Pujo aaschey, Maa Durga aaschey

It’s an invitation to the Goddess to start her journey from Kailash to Earth along with her four children Lakshmi, Ganesha, Saraswati and Kartik.

By Author  |  Published: 10th Oct 2018  11:30 pmUpdated: 10th Oct 2018  8:16 pm
Pujo aaschey

To the beat of the dhaak, the annual festivities are set to start. Mahalaya, the day when Goddess Durga was created with an aim to destroy all evil powers in the universe, marked the beginning of one of the biggest festivals in the country Durga Puja. It’s an invitation to the Goddess to start her journey from Kailash to Earth along with her four children Lakshmi, Ganesha, Saraswati and Kartik. Hence, the Bengali bandhus are gearing up to discuss everything and anything regarding the preparations to celebrate the sacred feminine.

Long rituals and celebrations

Talking about the procedure, Ranjan Roychowdhury, president of Hyderabad Bangalee Samity, narrates, “Dwitiya is the second day when the Goddess is worshipped as Brahmacharini, followed by Tritiya, Chaturthi and Panchami. On Shashthi, the sixth day, the idol of the Goddess is placed inside the pandal. On this day, the face of the Goddess is uncovered, which is followed by rituals with the rhythmic beating of the dhaak.”

Saptami marks the beginning of the puja. Maha Ashtami is the day when Maa Durga slew the buffalo devil Mahishasura. Maha Navami begins with the end of the Sandhi Puja. The festival ends on Dashami, the tenth day. This is followed by Sindur Khela where married women splash sindur on each other, as a prayer for long life and prosperity for the family, he adds further.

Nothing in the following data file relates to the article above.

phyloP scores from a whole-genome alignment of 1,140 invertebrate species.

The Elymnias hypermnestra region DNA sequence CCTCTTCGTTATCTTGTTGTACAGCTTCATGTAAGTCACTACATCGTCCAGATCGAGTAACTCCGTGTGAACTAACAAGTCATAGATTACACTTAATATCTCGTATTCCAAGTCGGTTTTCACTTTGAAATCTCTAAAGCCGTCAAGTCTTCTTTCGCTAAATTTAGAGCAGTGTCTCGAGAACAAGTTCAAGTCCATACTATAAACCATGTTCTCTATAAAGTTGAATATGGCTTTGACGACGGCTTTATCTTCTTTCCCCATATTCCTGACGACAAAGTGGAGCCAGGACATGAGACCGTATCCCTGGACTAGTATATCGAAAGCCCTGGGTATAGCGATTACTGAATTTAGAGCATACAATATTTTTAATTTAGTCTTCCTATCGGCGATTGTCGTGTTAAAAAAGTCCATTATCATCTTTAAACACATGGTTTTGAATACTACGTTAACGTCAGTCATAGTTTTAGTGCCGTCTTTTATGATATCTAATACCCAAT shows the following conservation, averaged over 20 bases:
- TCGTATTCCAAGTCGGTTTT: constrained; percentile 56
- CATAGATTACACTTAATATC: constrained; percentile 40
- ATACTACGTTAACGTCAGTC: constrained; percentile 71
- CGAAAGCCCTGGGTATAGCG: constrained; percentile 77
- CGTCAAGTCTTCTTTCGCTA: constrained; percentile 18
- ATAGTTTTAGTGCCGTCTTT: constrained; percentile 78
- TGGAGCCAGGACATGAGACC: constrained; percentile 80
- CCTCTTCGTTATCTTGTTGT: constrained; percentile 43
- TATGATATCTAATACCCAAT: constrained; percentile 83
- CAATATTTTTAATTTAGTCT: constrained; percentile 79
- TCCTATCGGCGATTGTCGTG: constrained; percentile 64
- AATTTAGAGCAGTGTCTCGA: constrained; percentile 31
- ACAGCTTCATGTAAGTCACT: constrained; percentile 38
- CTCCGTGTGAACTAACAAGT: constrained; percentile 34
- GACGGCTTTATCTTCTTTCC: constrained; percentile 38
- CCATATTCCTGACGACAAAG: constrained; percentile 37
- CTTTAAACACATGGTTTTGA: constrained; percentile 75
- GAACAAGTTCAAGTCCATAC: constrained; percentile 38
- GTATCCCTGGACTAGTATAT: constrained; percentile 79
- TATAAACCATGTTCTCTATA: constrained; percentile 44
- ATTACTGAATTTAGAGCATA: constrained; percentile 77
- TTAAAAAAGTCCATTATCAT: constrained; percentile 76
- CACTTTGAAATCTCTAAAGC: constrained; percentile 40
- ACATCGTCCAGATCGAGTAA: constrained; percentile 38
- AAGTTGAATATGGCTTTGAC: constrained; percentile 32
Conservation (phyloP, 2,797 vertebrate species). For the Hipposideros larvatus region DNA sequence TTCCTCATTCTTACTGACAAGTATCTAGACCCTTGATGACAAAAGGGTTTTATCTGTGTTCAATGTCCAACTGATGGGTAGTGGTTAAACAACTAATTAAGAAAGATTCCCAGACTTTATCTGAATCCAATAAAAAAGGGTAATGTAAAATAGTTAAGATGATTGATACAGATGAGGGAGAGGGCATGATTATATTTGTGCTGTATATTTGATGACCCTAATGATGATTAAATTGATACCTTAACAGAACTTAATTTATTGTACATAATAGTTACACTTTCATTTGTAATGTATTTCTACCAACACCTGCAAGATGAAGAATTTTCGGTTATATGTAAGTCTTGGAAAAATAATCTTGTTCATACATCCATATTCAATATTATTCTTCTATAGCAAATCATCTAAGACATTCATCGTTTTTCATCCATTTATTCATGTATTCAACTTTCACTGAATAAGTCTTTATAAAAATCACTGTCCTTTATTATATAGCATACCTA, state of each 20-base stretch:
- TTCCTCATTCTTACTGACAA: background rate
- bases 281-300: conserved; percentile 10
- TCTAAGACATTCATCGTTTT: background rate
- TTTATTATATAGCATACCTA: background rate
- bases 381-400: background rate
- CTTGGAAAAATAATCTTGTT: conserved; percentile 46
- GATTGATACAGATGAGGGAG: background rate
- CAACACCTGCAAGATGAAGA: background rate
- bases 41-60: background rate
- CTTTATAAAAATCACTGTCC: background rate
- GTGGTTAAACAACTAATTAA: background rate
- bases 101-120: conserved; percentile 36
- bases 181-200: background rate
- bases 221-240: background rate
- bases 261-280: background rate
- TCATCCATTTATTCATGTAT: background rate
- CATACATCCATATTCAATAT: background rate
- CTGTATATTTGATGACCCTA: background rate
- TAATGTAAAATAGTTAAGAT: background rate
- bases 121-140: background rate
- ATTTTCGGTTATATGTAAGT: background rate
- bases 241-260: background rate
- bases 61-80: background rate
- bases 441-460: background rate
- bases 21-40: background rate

The final act is the immersion of the idols where the Goddess is sent back to her home, a ritual which is known as Bisarjan, with bands and much dancing.

Pandal-hopping

Durgotsav is also the time to feast your eyes on the magnificence of the countless pandals that will mushroom across the city. The holy ritual of this festival involves ten days of fast, worship and celebration. However, it is the last five days – Shashthi, Saptami, Ashtami, Navami and Dashami – that grab much attention.

Adding to this, Ranjan says, “Traditionally, every pandal has an idol of Goddess Durga, shown astride a lion and wielding an array of weapons in her arms, depicting her as slaying the demon Mahishasura, which is the significance of this festival; i.e., killing the evil.”

For the Bengali community, it is the time to seek blessings from Maa Durga. The elaborate pandal not only houses the idols, but also hundreds of visitors who pay homage to the Goddess. The concept of community pujas also brings people together, regardless of their social strata.

“This is our 77th year and our team has always assured that the celebration is hassle-free. Also, we have received a lot of support from the Government of Telangana. The flavour of puja may have changed, but the fervour of the festival at our Bangalee Samity remains the same,” he shares.

Abuzz with activity

From shopping to hogging, these pandals host numerous food and artefacts stalls, cultural activities and performances on makeshift stages. The spirit reaches its zenith during the bhog that consists of khichuri, chachari, beguni, chatni, mishti doi, luchi, pulao, rasogulla, among others. People queue up at the counters, chanting — Bolo Durga Maa ki jai to infuse life and spirit amongst those at the pandal.